Let $W_1,W_2$ be the subspaces of $M_2(\Bbb R)$ such that,

$$W_1=\{\begin{pmatrix} x && y \\ z && 0 \end{pmatrix}, x,y,z\in \Bbb R \}, ~~W_2=\{\begin{pmatrix} x && y \\ 0 && x \end{pmatrix}, x,y\in \Bbb R \}$$

then Prove/Disprove that $W_1+W_2=M_2(\Bbb R)$.

Solution: $\dim(W_1)=3 \,,\dim(W_2)=2$

dim$(W_1\cap W_2)=1$

Since $$\dim (W_1+W_2)=\dim W_1+\dim W_2-\dim(W_1\cap W_2)$$ we have $\dim (W_1+W_2)=4$ and hence $W_1+W_2=M_2(\Bbb R)$.

Am I right? If I am wrong then please help me to solve this problem . Thank you.

  • $\begingroup$ Suppose $A$ is a $2 \times 2$ matrix. Can you find $B_1 \in W_1, B_2 \in W_2$ such that $B_1 + B_2 = A$? $\endgroup$ – AJY Sep 6 '16 at 16:30
  • $\begingroup$ It seems right to me. $\endgroup$ – Luca Bressan Sep 6 '16 at 16:32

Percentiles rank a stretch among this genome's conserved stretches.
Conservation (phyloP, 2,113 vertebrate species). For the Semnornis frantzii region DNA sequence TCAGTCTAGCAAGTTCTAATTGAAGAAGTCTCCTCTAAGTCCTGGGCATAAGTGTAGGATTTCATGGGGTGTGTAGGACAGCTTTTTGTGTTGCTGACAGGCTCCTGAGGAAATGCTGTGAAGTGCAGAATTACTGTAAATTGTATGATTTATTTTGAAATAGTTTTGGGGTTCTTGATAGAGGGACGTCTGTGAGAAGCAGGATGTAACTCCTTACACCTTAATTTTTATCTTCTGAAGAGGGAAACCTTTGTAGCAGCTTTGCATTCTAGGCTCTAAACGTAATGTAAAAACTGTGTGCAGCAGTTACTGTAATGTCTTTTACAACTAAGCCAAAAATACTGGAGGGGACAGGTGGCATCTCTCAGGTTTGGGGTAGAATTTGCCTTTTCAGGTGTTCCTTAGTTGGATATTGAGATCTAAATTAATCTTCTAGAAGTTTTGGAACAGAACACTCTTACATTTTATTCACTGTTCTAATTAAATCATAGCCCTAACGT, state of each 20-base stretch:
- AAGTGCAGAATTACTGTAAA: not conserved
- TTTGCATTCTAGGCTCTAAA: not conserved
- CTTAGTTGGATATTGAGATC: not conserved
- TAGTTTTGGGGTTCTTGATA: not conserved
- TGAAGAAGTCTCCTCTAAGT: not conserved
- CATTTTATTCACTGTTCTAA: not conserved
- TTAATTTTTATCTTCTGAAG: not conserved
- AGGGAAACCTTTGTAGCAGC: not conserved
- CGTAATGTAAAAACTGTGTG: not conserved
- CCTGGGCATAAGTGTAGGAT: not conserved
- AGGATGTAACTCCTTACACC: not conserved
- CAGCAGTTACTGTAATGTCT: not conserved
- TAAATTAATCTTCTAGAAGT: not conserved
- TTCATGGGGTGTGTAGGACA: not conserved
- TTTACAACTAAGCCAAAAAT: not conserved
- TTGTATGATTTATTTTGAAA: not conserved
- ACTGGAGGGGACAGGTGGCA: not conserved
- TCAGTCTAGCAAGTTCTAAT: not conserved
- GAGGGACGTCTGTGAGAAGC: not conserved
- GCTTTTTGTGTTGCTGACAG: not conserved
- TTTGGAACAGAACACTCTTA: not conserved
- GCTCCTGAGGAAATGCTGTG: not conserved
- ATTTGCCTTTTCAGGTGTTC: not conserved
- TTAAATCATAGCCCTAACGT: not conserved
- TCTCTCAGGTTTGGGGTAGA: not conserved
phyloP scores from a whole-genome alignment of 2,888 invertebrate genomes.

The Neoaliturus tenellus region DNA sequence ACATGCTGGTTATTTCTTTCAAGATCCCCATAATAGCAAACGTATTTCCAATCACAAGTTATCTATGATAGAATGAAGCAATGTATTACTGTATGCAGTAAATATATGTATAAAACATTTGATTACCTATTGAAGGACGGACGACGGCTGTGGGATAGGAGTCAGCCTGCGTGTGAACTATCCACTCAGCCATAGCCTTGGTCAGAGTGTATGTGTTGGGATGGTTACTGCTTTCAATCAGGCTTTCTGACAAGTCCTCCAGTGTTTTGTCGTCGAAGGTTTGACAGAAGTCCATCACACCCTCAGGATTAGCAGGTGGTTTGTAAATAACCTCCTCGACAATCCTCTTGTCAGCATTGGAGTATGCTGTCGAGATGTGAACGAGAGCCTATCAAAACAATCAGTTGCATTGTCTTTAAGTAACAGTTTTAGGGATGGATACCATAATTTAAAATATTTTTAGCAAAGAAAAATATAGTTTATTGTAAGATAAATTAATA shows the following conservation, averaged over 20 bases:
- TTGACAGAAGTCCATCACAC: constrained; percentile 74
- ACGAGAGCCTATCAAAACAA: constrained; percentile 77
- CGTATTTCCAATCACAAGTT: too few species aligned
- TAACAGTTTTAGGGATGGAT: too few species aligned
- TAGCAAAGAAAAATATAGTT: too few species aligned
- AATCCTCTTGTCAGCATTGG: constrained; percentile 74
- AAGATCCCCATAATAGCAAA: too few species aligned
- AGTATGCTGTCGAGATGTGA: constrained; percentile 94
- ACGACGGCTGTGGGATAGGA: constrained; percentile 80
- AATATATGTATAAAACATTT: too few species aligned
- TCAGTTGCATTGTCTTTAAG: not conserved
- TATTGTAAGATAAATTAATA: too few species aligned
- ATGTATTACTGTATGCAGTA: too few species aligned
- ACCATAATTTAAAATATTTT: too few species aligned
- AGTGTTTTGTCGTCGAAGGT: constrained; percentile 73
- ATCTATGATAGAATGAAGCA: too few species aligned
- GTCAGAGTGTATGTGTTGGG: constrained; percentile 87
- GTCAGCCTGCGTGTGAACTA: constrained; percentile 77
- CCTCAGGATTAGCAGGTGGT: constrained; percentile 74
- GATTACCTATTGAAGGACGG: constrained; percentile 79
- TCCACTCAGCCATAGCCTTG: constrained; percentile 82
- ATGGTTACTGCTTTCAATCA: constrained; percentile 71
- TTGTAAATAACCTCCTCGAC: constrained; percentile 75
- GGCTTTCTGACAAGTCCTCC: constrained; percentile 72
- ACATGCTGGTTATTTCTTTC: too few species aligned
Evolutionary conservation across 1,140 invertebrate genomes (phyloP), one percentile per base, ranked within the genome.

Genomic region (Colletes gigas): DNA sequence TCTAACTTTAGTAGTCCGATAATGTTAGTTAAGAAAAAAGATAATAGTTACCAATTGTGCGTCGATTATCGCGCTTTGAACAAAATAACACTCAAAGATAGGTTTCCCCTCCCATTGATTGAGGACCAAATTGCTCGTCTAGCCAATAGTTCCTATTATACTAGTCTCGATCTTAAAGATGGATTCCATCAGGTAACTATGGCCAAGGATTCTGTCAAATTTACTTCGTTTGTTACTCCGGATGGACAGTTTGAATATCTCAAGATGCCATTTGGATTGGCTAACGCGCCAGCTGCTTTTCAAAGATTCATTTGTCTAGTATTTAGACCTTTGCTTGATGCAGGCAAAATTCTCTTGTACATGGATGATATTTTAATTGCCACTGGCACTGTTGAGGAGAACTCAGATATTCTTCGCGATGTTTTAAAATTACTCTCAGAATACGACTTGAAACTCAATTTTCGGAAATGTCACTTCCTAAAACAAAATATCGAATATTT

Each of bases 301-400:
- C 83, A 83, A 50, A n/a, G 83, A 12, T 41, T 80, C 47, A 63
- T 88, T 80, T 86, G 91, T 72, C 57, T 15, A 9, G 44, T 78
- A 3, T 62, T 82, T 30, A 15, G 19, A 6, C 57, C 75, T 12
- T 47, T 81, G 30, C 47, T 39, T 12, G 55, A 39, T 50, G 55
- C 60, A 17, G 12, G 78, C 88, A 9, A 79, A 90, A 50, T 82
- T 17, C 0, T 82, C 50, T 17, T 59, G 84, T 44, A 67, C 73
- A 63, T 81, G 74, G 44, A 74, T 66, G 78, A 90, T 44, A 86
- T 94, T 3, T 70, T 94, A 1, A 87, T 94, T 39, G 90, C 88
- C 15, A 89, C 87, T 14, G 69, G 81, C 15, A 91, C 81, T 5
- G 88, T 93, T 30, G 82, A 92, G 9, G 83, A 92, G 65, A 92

• $\begingroup$ The step proving $\mathrm{dim}(W_1 \cap W_2) = 1$ is omitted, although it is not difficult to fill in ($x$ and $z$ must be $0$, so only $y$ is left to vary). However, it is also not difficult to give a direct proof, as suggested by AJY, rather than appealing to the linear inclusion-exclusion principle. $\endgroup$ – Robert Furber Sep 6 '16 at 16:35

That way works, but if I were the grader I'd want you to show why $\dim(W_1 \cap W_2) = 1$.

You can also just do this directly: if $\begin{bmatrix}a & b \\ c & d\end{bmatrix}$ is some arbitrary matrix, can you select $x_1,y_1,z,x_2,y_2$ so that $\begin{bmatrix}x_1 & y_1 \\ z & 0\end{bmatrix} + \begin{bmatrix}x_2 & y_2 \\ 0 & x_2\end{bmatrix}$ is equal to this matrix?


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